Outcome of summit to contribute to peace, sustainability in Somalia
Somalia has always featured very high on the agenda of all Organization of Islamic Cooperation (OIC) summit and ministerial meetings. The OIC continues to actively contribute through its political initiatives and humanitarian activities to finding a durable solution to the Somali conflict and alleviating the sufferings of the people
For more than a decade now, Somalia has been the focus of international attention due to its chronic instability and prolonged social strife, which has in turn created a serious humanitarian crisis in a country repeatedly afflicted by severe drought and famine.
Consequently, Somalia has always featured very high on the agenda of all Organization of Islamic Cooperation (OIC) Summit and Ministerial meetings, which have passed a number of resolutions on the situation in Somalia. As a result, the OIC continues to actively contribute through its political initiatives and humanitarian activities to finding a durable solution to the Somali conflict and alleviating the sufferings of the people. Over the years, the organization, as a member of the International Contact Group, has emerged as a reliable key partner contributing to various international endeavors aimed at peace building in Somalia. It is also actively participating in all international events on Somalia, the most recent being the February 23, 2012, International Conference on Somalia convened by the British prime minister in London.
As one of the signatories of the 2008 Djibouti Peace Agreement currently under implementation in Somalia, the OIC remains deeply concerned about the implementation of the roadmap to end the transition which terminates in August 2012. While appreciating the modest progress being made in the constitutional process as a prelude towards concluding the transitional period, the OIC has been encouraging the stakeholders to remain focused on the agreed upon deadline to avoid any possible political vacuum in the country.
The OIC recently launched a peace initiative because it is gravely worried by the continuing violence unleashed by the insurgency. Through the peace initiative they hope to assist with national reconciliation and offer an opportunity to those moderate elements who desire to join the peace process and mainstream politics in Somalia. This initiative, at its very early stage, seeks to use a cultural approach and Islamic values considering the comparative advantage of the OIC. It has been welcomed by several stakeholders inside and outside Somalia.
Another area of concrete engagement of the OIC with Somalia is in the humanitarian field. In March, 2011 the OIC opened its Humanitarian Coordination Office (HCO) in Mogadishu to coordinate humanitarian relief assistance to the vulnerable people in collaboration with a coalition of partner humanitarian organizations from the Muslim World.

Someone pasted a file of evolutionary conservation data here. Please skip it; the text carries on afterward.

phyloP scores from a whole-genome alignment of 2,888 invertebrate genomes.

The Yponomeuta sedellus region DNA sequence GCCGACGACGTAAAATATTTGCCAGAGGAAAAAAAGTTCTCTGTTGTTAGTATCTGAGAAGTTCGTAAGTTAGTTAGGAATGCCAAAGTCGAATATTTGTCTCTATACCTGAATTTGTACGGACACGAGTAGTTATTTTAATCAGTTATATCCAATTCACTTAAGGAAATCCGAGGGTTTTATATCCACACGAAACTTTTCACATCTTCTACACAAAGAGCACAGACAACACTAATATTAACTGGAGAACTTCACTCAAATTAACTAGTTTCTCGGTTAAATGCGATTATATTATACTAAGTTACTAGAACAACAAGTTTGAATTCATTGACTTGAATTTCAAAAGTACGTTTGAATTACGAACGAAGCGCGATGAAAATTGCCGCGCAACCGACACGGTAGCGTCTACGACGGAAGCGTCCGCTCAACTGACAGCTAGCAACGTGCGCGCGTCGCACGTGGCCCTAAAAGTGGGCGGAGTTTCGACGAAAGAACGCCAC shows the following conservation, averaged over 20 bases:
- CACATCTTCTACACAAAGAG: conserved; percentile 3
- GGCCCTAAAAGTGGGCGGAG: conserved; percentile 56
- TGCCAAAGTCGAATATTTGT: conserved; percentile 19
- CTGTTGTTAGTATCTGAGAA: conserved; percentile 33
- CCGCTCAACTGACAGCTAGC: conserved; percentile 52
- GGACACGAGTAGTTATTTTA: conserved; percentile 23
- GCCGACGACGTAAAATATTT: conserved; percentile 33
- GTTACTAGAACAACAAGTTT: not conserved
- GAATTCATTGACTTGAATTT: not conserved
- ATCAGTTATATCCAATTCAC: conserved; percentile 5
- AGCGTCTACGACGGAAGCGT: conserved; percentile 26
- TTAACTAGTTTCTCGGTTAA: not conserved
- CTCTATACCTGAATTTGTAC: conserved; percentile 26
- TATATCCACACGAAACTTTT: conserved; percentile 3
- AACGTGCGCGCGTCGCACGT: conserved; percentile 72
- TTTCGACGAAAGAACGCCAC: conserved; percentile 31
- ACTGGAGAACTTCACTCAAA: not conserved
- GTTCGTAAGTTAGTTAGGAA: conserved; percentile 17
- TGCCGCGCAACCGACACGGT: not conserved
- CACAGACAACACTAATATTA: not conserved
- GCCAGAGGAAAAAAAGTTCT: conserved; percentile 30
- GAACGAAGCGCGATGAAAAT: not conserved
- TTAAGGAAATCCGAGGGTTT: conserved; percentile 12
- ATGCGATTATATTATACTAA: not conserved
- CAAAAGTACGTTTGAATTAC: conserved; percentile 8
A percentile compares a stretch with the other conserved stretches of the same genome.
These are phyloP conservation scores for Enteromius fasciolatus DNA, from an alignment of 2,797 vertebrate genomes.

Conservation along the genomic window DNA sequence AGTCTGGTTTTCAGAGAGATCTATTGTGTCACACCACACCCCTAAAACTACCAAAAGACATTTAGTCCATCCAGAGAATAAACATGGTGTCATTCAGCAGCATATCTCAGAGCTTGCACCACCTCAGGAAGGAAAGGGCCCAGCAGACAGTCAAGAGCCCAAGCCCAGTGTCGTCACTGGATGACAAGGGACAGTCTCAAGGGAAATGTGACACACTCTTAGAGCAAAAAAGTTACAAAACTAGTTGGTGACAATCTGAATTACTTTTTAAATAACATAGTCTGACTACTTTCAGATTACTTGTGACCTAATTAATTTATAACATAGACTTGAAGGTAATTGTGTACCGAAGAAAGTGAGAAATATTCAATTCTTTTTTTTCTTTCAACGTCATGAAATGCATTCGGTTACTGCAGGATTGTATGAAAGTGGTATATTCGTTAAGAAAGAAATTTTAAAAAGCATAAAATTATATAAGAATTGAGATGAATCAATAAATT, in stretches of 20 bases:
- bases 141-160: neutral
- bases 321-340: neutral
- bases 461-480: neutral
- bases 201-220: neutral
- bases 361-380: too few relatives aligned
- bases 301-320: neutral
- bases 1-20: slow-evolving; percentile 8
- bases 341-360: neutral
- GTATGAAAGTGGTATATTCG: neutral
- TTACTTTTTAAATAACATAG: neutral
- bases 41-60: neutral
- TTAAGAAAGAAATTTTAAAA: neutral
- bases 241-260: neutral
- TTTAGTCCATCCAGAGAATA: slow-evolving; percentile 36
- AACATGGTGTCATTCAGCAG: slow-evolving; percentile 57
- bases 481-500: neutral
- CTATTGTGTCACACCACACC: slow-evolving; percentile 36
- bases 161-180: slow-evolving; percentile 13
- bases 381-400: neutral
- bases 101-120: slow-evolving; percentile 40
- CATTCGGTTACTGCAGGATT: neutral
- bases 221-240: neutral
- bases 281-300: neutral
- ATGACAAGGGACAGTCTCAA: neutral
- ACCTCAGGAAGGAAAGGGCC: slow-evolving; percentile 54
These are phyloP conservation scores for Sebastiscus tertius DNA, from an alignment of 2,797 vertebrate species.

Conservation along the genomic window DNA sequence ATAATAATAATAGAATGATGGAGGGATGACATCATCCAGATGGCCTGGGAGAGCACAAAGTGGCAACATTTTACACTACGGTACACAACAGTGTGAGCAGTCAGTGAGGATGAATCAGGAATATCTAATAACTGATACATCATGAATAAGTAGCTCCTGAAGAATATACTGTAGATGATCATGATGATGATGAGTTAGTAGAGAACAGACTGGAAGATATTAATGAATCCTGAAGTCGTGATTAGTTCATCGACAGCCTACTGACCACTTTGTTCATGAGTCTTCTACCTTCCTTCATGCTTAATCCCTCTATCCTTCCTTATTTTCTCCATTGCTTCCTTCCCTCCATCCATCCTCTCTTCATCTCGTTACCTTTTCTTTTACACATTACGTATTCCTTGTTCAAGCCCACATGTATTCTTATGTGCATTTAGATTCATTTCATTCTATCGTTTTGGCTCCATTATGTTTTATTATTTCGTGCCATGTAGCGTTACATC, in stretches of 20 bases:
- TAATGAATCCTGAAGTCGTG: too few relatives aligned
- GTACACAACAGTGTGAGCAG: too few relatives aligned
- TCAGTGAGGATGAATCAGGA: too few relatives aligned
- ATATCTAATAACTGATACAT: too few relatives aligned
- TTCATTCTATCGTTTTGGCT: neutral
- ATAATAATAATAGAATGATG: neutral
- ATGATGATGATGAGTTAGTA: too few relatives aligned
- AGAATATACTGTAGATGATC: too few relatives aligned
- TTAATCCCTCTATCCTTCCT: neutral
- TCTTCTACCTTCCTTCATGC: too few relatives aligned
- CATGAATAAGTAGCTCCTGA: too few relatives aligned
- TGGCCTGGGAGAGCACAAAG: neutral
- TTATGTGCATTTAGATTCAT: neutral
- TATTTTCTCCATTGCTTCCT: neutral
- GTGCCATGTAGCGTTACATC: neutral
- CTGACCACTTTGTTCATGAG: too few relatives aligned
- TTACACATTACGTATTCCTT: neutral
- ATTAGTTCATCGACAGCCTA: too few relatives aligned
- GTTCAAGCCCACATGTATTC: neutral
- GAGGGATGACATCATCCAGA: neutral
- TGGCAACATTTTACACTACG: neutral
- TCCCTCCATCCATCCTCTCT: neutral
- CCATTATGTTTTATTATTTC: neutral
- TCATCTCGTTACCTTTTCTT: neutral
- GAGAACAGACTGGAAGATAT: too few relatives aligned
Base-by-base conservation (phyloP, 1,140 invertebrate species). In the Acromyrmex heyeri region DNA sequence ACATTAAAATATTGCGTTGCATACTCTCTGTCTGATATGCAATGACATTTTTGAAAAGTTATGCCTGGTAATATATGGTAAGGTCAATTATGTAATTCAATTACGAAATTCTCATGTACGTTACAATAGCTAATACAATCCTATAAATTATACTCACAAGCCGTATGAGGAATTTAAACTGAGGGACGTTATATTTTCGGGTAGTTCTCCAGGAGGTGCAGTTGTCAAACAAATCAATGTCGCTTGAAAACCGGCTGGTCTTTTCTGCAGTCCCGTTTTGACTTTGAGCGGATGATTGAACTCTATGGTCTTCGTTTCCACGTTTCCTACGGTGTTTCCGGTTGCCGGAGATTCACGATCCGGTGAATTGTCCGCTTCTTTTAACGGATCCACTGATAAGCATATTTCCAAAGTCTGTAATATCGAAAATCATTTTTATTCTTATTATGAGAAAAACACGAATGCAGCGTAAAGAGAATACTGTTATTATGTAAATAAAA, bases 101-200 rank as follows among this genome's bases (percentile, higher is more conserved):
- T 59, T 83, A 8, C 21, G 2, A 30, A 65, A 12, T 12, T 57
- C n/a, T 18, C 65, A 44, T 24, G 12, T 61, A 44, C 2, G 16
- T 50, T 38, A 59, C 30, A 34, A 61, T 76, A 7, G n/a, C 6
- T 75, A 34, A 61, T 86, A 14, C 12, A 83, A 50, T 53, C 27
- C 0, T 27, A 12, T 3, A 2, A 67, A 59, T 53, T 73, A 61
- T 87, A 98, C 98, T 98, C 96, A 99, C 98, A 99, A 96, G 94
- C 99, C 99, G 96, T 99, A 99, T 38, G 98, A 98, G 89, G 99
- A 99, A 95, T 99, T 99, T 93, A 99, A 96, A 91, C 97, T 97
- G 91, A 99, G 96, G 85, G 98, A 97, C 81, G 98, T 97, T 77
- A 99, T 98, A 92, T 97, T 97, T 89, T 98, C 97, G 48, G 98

The HCO divided its humanitarian activities into three phases: Emergency Humanitarian Aid (EHA), Livelihoods Recovery Programs (LRP) and Post Emergency Developmental Programs (PEDP). A memorandum of understanding has been signed between the OIC and WFP for food distribution in the Afgoye corridor to benefit about 40,000 affected people and to be distributed and monitored by partner humanitarian organizations under the umbrella of the OIC.
On July 20, 2011, the OIC declared a famine disaster in four regions namely Bay, Bakool, Juba and lower Shabelle. Accordingly, the OIC made an urgent appeal to all parties in Somalia to observe an immediate cessation of fighting to allow humanitarian organizations full access to the needy Somalis without preconditions in order to facilitate delivery of emergency food aid to the affected people.
Due to the critical situation and the need to mobilize OIC Member States and institutions to come to the aid of the over three million famine-affected Somali people, most of them women, the elderly and the displaced in Mogadishu, the OIC launched an emergency relief project through the HCO in Mogadishu on July 11, 2011, as the first step in supporting a large number of displaced persons.
A meeting of 22 humanitarian organizations was held in Istanbul, Turkey on July 28, 2011, where it was decided to establish the OIC Coalition for Relief, as an umbrella for the coordination of humanitarian action to face up to the catastrophic humanitarian crisis in Somalia.
At an emergency ministerial meeting held on August 17, 2011, in Istanbul at the initiative of Turkey, OIC Member States pledged $350 million in aid to fight the famine in Somalia. The pledged amount includes $150 million mobilized internally by Turkey for Somalia through a successful national campaign.
As the transition gradually comes to an end, the OIC remains committed to supporting the long-term peace building, reconstruction and development efforts in Somalia. It also recognizes and pays tribute to such devoted partners particularly Turkey, the United Nations, the African Union, the League of Arab States, the European Union and IGAD for their overall contributions towards stabilizing Somalia. I am confident that the outcome of the Second Istanbul Conference on Somalia will contribute to fostering sustainable peace and stability in Somalia.
*Secretary General of the Organization of Islamic Cooperation (OIC) Ekmeleddin İhsanoğlu